To the Editor of The Crimson:
Plywood frames and garbage bag walls. Some sort of white wooden tower. This is what met my eyes one morning in Harvard Yard. Before then, I had somehow deluded myself into thinking that the debate over divestiture that has been conducted so vociferously on this campus would maintain a semblance of rationality and intelligence. With construction projects similar to SASC's, such traits vanished at schools as diverse as Dartmouth, Brandeis, and the University of Vermont. Unfortunately, Harvard's divestiture debate has now sunk to the level of the empty symbolism and unproductive confrontation displayed at these other colleges. SASC has managed single-handedly to redefine the limits of debate, and it has chosen to erect shanties and a tower that will certainly become the focus of stepped up (and less constructive) debate on campus.
In its "Letter to the Harvard Community," SASC sets down its rationale behind Cambridge's newest eyesore. Shantytowns such as SASC's, we are told, symbolize the economic hardship of the South African Black. SASC, however, seems not to realize that it is the political rights of Blacks that are most abused and therefore it is not economic issues which must be dealt with first--in economic terms, South African Blacks are significantly better off than their counterparts in other African nations.
SASC also felt compelled to add a new twist to the shantytown concept, the "Ivory Tower," so that its display might not be perceived as an uncreative imitation of other schools' divestiture movements. This tower also exhibits the inherent contradiction in SASC's argument. In its "Letter," SASC writes that "the Ivory Tower, another familiar symbol, represents the distance, the apartness, and the isolation of universities. Yet our university cannot be a removed entity." Instead, it is the divestiture movement which is erecting its own ivory tower by supporting self-indulgent moral isolationism. One of the few manners in which Americans can have some impact on the internal workings of a sovereign nation is through the constructive use of investment. Using investment as a means toward social and political progress may not bring about an overnight solution, but divestment leaves us with no influence at all. Instead, it robs Blacks of jobs and isolates us from the debate inside South Africa. Divesititure is a quick-fix panacea that would leave us atop the most impregnable ivory tower of all--that of self-righteousness. All we could do is yell at the South African government from our dizzying moral heights supposedly content with the knowledge that we had cleansed ourselves of the entire affair.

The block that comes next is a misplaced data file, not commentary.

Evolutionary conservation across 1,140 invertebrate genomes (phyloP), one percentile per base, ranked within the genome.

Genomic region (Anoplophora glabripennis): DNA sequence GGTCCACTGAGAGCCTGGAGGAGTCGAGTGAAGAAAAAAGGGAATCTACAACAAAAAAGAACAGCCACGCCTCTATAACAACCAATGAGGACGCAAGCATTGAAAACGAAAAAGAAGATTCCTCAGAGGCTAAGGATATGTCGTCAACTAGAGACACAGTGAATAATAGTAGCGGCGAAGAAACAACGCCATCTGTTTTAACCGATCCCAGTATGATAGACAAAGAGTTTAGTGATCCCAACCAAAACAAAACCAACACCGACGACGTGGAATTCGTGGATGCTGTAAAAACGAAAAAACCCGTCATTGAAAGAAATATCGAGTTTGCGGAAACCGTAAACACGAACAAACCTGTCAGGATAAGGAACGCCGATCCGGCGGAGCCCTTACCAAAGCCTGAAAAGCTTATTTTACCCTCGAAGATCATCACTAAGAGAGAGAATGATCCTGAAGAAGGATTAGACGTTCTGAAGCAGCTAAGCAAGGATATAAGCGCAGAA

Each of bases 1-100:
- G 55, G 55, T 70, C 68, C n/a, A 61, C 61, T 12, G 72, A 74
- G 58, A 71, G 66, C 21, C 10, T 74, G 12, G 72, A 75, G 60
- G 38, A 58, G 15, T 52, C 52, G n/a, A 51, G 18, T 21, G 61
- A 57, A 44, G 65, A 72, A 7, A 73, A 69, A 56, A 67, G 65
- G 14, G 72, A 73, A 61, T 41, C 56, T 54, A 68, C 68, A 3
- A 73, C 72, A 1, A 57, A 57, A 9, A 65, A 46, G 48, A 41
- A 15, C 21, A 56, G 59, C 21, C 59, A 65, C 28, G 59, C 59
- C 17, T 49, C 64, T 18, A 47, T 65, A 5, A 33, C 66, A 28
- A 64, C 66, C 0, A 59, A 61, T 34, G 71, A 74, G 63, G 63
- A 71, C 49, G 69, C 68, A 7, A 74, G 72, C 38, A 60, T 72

I will defend to the death everyone's right to say anything they want, no matter how much I disagree with them. Pithy rhyming couplets shouted through megaphones at midnight vigils are protected by our nation's Constitution. But our Constitution also protects the rights of others and the right of property, both of which SASC has chosen to trample upon. So it is that Harvard is left with ugly, meaningless piles of wood, feeble echoes of other schools' shantytowns, that fail to address the root problems SASC claims to be concerned about--instead of working toward the improvement of rights for South African Blacks, SASC members insult the rights of their fellow students. Christopher D. Roy '86